15 January 2020
The American Crocodile
AMERICAN CROCODILE SHEETLET OF 4V $4 $5.50 $6 $6.50
Country: Antigua and Barbuda
Topic: Fauna and Flora, Marine Life, Reptiles
Item Number: ANT1916SH
Date of Issue: 15-Jan-20
Cancelled Stamps or Sheet: $9.14
The American crocodile (Crocodylus acutus) is a species of crocodilian found in the Neotropics. It is the most widespread of the four extant species of crocodiles from the Americas, with populations present from South Florida and the coasts of Mexico to as far south as Peru and Venezuela.
The habitat of the American crocodile consists largely of coastal areas. It is also found in river systems, but tends to prefer salinity, resulting in the species congregating in brackish lakes, mangrove swamps, lagoons, cays, and small islands. Other crocodiles also have tolerance to saltwater due to salt glands underneath the tongue, but the American crocodile is the only species other than the saltwater crocodile to commonly live and thrive in saltwater. They can be found on beaches and small island formations without any freshwater source, such as many cays and islets across the Caribbean. They are also found in hypersaline lakes; one of the largest known populations inhabits the Lago Enriquillo.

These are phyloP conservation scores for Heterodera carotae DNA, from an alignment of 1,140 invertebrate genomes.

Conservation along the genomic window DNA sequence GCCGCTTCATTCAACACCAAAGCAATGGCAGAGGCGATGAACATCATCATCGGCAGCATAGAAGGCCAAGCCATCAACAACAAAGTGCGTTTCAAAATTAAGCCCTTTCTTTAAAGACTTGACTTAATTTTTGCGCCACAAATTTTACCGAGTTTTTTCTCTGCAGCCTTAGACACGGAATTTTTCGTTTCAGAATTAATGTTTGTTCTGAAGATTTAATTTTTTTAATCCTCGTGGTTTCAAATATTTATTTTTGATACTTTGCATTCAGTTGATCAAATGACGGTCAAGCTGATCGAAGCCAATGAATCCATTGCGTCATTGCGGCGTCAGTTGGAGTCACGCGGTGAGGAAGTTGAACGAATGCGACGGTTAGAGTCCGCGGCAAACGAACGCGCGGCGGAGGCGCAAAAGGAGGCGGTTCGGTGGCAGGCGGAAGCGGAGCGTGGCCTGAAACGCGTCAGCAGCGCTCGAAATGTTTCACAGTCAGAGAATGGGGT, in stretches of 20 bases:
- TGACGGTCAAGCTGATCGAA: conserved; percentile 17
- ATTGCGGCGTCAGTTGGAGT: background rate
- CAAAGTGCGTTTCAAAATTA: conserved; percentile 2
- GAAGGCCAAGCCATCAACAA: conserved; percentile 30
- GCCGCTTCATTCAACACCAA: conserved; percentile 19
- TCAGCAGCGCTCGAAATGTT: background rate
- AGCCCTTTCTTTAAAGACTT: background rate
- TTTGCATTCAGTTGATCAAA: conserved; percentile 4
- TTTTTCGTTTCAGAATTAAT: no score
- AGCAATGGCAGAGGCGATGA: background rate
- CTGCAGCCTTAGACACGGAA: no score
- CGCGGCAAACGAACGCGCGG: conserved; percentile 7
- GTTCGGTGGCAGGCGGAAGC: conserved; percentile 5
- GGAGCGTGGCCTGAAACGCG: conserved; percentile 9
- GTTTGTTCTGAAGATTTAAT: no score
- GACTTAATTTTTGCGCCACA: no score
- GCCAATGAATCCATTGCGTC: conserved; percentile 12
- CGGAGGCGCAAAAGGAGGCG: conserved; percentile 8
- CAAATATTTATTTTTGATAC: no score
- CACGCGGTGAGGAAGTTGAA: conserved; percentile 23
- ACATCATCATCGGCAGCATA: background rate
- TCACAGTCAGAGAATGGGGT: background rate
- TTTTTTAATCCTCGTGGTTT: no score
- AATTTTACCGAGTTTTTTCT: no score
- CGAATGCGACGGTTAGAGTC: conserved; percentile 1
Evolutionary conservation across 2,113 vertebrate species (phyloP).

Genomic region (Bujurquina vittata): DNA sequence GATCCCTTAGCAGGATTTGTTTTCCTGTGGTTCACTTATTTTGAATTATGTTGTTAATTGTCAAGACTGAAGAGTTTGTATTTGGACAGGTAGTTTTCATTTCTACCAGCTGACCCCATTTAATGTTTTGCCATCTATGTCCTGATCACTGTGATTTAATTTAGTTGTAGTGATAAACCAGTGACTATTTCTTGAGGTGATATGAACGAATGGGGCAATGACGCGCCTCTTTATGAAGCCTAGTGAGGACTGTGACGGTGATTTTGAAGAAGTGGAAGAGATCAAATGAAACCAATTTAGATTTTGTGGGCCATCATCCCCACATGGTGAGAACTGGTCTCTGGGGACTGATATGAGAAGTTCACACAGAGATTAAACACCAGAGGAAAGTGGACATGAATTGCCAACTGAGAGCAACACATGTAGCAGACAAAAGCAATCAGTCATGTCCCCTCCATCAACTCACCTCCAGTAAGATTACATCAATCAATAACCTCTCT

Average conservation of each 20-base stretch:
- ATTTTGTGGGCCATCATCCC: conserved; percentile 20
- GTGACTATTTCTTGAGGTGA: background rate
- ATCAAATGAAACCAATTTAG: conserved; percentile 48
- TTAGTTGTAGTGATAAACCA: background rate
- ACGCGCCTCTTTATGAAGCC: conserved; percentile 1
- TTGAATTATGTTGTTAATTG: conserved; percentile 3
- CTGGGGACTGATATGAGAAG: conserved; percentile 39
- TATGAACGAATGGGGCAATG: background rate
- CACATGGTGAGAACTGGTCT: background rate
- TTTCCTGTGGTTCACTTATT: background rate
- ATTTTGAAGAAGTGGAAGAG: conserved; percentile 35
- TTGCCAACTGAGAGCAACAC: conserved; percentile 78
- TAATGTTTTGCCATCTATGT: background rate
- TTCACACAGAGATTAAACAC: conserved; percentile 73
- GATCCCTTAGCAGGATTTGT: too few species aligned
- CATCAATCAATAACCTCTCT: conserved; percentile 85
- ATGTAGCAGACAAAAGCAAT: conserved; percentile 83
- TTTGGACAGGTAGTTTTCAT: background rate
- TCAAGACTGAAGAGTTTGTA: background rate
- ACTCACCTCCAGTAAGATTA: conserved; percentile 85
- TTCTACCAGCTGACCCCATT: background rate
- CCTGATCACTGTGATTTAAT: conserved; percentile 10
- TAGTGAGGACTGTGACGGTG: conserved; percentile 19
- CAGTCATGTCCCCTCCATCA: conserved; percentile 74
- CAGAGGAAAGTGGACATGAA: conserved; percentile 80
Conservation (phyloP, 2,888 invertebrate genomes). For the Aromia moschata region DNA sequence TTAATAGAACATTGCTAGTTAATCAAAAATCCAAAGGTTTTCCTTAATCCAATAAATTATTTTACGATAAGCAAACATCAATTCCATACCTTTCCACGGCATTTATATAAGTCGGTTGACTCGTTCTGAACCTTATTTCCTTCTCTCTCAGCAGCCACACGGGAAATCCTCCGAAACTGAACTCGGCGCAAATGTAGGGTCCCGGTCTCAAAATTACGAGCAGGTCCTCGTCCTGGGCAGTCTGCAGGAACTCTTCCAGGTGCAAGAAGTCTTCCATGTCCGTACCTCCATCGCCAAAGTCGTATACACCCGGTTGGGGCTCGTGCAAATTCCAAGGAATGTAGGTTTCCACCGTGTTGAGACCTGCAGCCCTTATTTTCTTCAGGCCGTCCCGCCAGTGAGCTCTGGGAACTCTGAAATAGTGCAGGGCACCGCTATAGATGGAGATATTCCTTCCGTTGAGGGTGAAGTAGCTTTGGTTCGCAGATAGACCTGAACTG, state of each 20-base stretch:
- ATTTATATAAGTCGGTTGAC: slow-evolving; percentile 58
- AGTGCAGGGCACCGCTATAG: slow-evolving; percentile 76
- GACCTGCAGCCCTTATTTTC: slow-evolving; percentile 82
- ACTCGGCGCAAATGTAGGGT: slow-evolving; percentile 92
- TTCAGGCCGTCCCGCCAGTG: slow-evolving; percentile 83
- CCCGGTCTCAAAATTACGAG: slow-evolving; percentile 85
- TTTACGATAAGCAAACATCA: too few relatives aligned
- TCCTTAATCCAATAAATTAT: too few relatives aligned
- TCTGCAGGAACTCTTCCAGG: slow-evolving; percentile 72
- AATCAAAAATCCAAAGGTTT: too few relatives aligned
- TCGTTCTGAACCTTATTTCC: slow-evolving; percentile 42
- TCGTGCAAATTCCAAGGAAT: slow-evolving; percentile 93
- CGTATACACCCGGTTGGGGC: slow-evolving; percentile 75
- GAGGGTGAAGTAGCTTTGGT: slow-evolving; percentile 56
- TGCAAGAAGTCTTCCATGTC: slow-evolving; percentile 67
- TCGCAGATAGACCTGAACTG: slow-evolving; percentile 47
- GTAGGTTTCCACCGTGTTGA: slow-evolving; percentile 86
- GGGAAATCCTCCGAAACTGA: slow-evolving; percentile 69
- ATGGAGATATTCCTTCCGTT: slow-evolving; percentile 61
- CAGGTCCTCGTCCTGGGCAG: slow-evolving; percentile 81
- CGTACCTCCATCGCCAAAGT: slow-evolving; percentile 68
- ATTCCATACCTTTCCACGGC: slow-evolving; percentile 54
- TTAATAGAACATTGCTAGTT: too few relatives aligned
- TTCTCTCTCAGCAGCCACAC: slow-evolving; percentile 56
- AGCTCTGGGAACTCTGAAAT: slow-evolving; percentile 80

The American is one of the larger crocodile species. Males can reach lengths of 6.1 m (20 ft 0 in), weighing up to 907 kg (2,000 lb). On average, mature males are more in the range of 2.9 to 4.1 m (9 ft 6 in to 13 ft 5 in) in length weighing up to about 400 kg (880 lb). As with other crocodile species, females are smaller, rarely exceeding 3.8 m (12 ft 6 in) in length even in the largest-bodied population.
Like any other large crocodilian, the American crocodile is potentially dangerous to humans, though it tends not to be as aggressive as some other species.